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  • Comparing UA and GA4 Reports: Disparity in User Metrics

    Posted by Vijay on 16 June 2023 at 5:07 pm

    Hey there! So, I’ve been using this GA4 property to track my website for some time now. Wacky thing is, when I’ve got enough data to make a fair comparison with the UA property, it appears the UA users report is like nearly two times more than the GA4 report. Interesting, right?

    I did some digging and it turns out GA4 actually leans more towards events over sessions. But, you know what? When I check out the Event tab, even that doesn’t tally up so high.

    Turns out, it’s not just me with this conundrum, I’ve come across others facing the same issue. But alas, no one seems to have figured out the answer just yet. Any ideas?

    Abdul replied 10 months, 4 weeks ago 3 Members · 2 Replies
  • 2 Replies
  • James

    Member
    26 June 2023 at 2:09 pm

    Sure! The difference you’re seeing is because GA4 and UA track data differently. UA tracks sessions, while GA4 focuses on events. The reason the numbers may not match up is because an event isn’t equivalent to a session. So for example, if a user visits your website and performs multiple actions, UA could count that as one session, but GA4 might count it as multiple events. Hence, giving you a lower users count in GA4.

  • Abdul

    Member
    7 July 2023 at 6:56 am

    I understand your confusion because the transition from Universal Analytics (UA) to GA4 brought drastic changes in how Google Analytics collects and processes data. In UA, each page view initiates a new session, so it is more likely to count more users than GA4, which mainly focuses on event tracking. In GA4, a session starts with the first event a user triggers and ends after 30 minutes of inactivity.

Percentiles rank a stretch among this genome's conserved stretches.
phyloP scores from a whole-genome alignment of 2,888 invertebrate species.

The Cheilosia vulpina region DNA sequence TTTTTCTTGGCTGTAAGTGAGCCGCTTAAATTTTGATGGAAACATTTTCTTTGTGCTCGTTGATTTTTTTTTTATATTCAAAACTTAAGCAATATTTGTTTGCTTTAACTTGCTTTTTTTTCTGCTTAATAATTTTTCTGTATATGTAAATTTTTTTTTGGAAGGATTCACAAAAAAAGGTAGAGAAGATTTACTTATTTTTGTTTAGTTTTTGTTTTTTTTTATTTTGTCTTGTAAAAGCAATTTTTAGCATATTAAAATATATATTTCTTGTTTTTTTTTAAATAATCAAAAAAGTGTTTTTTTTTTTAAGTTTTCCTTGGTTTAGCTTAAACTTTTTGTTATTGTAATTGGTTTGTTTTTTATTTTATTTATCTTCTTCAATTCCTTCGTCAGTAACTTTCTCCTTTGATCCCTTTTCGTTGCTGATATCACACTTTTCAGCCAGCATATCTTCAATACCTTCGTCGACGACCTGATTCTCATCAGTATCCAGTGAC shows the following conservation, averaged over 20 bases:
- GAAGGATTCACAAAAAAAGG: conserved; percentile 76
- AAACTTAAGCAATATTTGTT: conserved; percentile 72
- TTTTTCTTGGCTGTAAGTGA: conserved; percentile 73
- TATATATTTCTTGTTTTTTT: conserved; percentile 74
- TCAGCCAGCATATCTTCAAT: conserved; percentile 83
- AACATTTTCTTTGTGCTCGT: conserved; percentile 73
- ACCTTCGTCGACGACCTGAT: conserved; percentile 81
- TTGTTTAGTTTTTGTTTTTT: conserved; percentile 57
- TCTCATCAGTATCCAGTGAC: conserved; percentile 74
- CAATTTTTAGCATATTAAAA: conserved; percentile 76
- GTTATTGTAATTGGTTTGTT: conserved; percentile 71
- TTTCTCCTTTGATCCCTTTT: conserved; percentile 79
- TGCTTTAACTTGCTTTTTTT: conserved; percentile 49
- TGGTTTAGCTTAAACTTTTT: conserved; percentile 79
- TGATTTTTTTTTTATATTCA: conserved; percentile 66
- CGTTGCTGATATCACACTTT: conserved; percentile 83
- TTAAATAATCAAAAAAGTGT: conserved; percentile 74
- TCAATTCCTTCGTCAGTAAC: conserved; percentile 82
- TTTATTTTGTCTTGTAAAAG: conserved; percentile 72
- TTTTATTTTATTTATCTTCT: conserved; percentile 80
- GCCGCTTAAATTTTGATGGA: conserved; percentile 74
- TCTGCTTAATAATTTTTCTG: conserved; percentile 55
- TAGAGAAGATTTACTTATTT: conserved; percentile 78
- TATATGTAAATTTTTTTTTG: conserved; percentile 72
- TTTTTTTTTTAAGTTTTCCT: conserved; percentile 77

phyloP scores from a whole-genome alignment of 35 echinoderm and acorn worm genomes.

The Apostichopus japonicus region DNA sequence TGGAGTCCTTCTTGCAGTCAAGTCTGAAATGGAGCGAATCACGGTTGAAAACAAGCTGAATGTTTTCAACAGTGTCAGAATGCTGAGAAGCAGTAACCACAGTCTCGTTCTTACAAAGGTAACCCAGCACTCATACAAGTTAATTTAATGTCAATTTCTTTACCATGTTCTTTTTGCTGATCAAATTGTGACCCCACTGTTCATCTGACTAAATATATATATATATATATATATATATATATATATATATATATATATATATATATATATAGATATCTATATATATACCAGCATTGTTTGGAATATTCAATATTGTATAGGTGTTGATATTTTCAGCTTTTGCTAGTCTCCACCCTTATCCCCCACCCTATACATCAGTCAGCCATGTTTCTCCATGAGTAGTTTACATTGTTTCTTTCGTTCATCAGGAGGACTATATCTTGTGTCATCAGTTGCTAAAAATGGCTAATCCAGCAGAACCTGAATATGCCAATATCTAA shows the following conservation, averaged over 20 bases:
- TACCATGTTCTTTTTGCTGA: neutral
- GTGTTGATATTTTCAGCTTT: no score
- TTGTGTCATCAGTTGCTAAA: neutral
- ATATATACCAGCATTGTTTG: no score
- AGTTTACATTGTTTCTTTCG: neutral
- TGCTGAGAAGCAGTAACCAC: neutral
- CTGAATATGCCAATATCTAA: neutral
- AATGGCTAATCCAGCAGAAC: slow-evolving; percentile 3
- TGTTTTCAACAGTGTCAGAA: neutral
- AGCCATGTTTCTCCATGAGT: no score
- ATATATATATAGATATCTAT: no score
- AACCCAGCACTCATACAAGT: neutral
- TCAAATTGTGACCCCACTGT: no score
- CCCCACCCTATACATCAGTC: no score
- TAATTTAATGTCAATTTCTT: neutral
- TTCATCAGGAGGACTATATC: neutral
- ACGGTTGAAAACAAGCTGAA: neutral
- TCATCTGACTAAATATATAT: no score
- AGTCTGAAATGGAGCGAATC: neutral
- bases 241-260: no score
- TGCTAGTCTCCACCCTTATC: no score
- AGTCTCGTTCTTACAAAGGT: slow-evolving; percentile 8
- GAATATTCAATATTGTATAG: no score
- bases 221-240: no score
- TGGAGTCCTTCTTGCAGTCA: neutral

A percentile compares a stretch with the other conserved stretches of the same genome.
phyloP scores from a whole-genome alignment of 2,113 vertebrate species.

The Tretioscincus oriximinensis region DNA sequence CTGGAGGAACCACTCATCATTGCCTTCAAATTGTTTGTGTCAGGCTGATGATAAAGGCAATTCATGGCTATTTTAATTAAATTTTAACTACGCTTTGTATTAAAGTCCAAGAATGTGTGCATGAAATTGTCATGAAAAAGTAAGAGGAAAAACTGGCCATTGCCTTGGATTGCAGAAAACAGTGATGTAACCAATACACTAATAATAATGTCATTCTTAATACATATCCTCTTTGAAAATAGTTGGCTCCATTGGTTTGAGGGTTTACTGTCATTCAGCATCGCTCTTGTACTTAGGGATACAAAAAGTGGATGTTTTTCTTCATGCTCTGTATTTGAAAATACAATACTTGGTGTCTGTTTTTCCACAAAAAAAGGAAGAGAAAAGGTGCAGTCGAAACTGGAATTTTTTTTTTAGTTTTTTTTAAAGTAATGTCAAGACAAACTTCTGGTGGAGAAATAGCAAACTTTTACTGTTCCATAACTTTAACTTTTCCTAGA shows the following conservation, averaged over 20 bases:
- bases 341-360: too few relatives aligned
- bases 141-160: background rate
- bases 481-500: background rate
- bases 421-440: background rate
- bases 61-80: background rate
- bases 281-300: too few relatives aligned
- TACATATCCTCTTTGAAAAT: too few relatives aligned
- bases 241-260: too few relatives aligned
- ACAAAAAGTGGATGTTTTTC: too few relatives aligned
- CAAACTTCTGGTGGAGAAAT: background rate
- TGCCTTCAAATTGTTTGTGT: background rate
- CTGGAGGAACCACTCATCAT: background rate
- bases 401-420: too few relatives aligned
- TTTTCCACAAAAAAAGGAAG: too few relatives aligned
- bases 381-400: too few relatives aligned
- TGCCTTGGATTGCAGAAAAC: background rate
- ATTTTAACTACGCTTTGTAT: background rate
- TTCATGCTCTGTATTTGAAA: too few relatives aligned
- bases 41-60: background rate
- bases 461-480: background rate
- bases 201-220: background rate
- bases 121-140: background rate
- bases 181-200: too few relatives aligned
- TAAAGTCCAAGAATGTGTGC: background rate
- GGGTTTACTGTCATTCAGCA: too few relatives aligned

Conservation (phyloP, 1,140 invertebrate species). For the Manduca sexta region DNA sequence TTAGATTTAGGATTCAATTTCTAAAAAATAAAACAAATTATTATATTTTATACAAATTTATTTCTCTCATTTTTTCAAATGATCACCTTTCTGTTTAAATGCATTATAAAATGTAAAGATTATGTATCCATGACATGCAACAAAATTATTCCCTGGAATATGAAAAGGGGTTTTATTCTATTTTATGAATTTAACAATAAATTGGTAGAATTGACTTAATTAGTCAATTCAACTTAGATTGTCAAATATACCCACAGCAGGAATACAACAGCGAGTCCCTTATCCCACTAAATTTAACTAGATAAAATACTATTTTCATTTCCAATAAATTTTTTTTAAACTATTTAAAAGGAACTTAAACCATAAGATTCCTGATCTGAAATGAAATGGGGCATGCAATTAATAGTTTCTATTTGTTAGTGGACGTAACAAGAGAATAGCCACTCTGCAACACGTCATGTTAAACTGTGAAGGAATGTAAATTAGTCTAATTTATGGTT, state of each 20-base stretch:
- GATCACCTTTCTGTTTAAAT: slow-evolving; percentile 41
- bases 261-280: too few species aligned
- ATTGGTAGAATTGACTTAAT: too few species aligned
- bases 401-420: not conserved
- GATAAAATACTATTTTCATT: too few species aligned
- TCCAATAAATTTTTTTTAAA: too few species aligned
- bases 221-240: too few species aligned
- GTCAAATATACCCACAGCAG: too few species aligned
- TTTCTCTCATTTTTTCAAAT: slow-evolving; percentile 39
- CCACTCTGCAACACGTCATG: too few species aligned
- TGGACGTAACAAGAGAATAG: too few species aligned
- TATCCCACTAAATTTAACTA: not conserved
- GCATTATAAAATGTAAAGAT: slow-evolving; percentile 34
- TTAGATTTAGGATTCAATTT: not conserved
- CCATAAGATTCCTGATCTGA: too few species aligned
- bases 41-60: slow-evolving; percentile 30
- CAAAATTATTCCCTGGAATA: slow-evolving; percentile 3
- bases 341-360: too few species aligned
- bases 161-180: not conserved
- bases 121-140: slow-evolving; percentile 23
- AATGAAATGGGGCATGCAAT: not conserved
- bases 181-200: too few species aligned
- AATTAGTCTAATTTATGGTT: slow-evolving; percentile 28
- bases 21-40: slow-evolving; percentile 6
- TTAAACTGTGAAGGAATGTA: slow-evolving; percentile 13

Furthermore, GA4 utilizes different methodologies for identifying and tracking users. UA employs cookies which can be deleted or blocked, resulting in over-counting users, whereas GA4 uses identifiers like User-ID or Google Signals which is more accurate but may result in fewer reported users than UA. Also, keep in mind that GA4 adjusts for spam traffic and bots, which UA does not, therefore potentially inflating the number of “users.”

    In regards to event counts, it’s important to know that not all events in GA4 equate to a session as they did in UA. Therefore, even if you’re seeing fewer overall events in GA4, it doesn’t necessarily mean fewer users visiting your website. It might be due to less frequent user interactions that trigger events, or it could be because of the differences in how GA4 recognizes and counts events.

    Lastly, if your GA4 implementation is new, it’s worth double-checking to ensure all tracking and code implementation is correct. This discrepancy could potentially be due to a tracking issue. In conclusion, while it can be counterintuitive to see different numbers in GA4 compared to Universal Analytics, it’s part and parcel of the shift towards a more user-centric, privacy-first approach to data collection and analysis.

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